And so, in September 2002, the announcements came, once per week -- each gay couple more fabulous, more accomplished than the next -- the first couple, Daniel Gross and Steven Goldstein, had lobbied the Times for inclusion -- one, a Fulbright scholoar now Vice President at GE Capital, the other a co-campaign manager in U.S. Senator Jon Corzine's 2000 election race and former attorney for the U.S. House Judiciary Committee. The next couple, both women, was comprised of the physician in charge of the emergency room at St. Luke’s-Roosevelt Hospital and the emergency room’s attending psychiatrist.
The power couples kept coming. Clearly, the Times wanted you to be hit over the head with the notion that Gay People Can Be Just As Accomplished As Everyone Else, And Sometimes, More So. Nothing wrong with that message, even if it meant excluding (perhaps) some more terrestrial gay couples just to make a point.
But now it's late March, and today, there were no same-sex commitment ceremony announcements in the Times. There were none last week either, or the week before that -- not one in March at all, across five different Sundays.
February, the month of Valentine's Day? None.
Indeed, if my extensive search is right (and Jen and I have been tracking this informally for weeks anyway), the Times hasn't run a same-sex announcement since January 19, 2003. In the ten following weeks, there have been 165 male-female couples, zero same-sex. And I want to know why.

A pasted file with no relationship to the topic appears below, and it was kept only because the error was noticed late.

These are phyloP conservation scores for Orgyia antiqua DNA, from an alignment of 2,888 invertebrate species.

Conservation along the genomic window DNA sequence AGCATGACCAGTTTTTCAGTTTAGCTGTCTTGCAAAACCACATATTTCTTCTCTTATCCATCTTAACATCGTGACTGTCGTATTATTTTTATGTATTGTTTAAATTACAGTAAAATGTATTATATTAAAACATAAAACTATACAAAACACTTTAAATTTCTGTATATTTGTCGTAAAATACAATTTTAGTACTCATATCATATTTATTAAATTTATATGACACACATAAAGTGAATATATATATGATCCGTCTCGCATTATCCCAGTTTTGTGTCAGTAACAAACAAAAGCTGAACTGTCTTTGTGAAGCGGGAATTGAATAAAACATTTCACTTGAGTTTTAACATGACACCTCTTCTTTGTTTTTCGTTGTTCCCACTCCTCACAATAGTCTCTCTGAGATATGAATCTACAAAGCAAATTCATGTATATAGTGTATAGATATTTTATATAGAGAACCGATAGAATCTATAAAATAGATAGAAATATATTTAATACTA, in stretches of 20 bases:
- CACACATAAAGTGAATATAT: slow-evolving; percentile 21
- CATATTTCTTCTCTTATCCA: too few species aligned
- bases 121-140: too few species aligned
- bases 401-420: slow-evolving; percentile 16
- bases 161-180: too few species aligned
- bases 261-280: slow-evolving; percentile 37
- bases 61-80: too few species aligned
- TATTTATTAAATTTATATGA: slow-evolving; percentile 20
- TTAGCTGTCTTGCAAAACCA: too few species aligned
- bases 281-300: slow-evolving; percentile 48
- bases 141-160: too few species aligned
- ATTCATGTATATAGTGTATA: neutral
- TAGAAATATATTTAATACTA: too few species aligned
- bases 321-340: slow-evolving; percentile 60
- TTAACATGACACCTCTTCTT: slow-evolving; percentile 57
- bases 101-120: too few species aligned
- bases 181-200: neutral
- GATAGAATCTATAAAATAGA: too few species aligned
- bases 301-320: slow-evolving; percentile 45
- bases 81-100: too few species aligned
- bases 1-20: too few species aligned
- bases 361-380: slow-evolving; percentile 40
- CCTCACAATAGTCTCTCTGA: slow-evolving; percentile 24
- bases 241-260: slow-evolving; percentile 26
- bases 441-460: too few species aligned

In bluntest terms, this is either an input or output problem -- either gay announcements aren't being submitted anymore, or they are, and they're not being printed. As to why, I'm in pure hypothesis territory. Here's a few:
1. The barrier has been broken, and gay couples no longer feel the need to be validated by inclusion in The Times, and are no longer submitting announcements. (Intriguing.)
2. Gay couples, for whatever reason, just don't get married during the winter doldrums. Come springtime, they'll return. (Doubtful.)
3. The Times has higher standards for gay couples than straight couples, and those couples submitting announcements over the past few months just aren't meeting those initially-set higher standards. (Possible.)
4. The Times changed its mind. (Doubtful, but with each passing week, more likely.)
Are Jen and I the only people who've noticed what's been going on? Anyone else with a theory? Please email me if you've got any insight, hypotheses, or valid explanations as to this odd, odd absence. (If you're from the Times, even better. All responses kept as anonymously as you'd like them to be kept.)